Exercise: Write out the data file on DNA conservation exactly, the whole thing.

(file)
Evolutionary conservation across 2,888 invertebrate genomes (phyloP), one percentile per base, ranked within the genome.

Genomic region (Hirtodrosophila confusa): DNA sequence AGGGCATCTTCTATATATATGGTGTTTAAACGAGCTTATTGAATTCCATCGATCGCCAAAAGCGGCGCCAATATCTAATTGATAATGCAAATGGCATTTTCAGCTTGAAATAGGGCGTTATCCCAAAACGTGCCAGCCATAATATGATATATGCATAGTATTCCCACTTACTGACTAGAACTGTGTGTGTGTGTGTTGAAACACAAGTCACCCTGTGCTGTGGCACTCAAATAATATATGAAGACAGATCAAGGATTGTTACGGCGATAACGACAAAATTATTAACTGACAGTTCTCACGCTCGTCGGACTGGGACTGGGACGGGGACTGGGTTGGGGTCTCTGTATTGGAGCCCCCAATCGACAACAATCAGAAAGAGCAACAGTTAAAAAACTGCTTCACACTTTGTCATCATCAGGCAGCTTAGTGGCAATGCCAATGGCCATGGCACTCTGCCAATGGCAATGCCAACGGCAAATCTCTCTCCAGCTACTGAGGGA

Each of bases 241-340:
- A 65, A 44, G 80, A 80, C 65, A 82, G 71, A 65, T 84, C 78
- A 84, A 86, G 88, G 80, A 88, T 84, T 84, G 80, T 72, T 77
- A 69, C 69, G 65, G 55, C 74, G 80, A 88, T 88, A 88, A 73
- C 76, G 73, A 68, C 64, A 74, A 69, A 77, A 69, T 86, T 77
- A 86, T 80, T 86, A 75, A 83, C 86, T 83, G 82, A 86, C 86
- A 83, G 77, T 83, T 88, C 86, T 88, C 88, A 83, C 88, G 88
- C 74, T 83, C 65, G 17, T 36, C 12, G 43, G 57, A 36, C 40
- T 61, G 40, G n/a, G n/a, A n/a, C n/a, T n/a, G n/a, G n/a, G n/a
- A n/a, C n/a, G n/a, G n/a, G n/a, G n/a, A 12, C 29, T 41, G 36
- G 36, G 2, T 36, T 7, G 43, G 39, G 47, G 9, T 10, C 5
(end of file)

Evolutionary conservation across 2,888 invertebrate genomes (phyloP), one percentile per base, ranked within the genome.

Genomic region (Hirtodrosophila confusa): DNA sequence AGGGCATCTTCTATATATATGGTGTTTAAACGAGCTTATTGAATTCCATCGATCGCCAAAAGCGGCGCCAATATCTAATTGATAATGCAAATGGCATTTTCAGCTTGAAATAGGGCGTTATCCCAAAACGTGCCAGCCATAATATGATATATGCATAGTATTCCCACTTACTGACTAGAACTGTGTGTGTGTGTGTTGAAACACAAGTCACCCTGTGCTGTGGCACTCAAATAATATATGAAGACAGATCAAGGATTGTTACGGCGATAACGACAAAATTATTAACTGACAGTTCTCACGCTCGTCGGACTGGGACTGGGACGGGGACTGGGTTGGGGTCTCTGTATTGGAGCCCCCAATCGACAACAATCAGAAAGAGCAACAGTTAAAAAACTGCTTCACACTTTGTCATCATCAGGCAGCTTAGTGGCAATGCCAATGGCCATGGCACTCTGCCAATGGCAATGCCAACGGCAAATCTCTCTCCAGCTACTGAGGGA

Each of bases 241-340:
- A 65, A 44, G 80, A 80, C 65, A 82, G 71, A 65, T 84, C 78
- A 84, A 86, G 88, G 80, A 88, T 84, T 84, G 80, T 72, T 77
- A 69, C 69, G 65, G 55, C 74, G 80, A 88, T 88, A 88, A 73
- C 76, G 73, A 68, C 64, A 74, A 69, A 77, A 69, T 86, T 77
- A 86, T 80, T 86, A 75, A 83, C 86, T 83, G 82, A 86, C 86
- A 83, G 77, T 83, T 88, C 86, T 88, C 88, A 83, C 88, G 88
- C 74, T 83, C 65, G 17, T 36, C 12, G 43, G 57, A 36, C 40
- T 61, G 40, G n/a, G n/a, A n/a, C n/a, T n/a, G n/a, G n/a, G n/a
- A n/a, C n/a, G n/a, G n/a, G n/a, G n/a, A 12, C 29, T 41, G 36
- G 36, G 2, T 36, T 7, G 43, G 39, G 47, G 9, T 10, C 5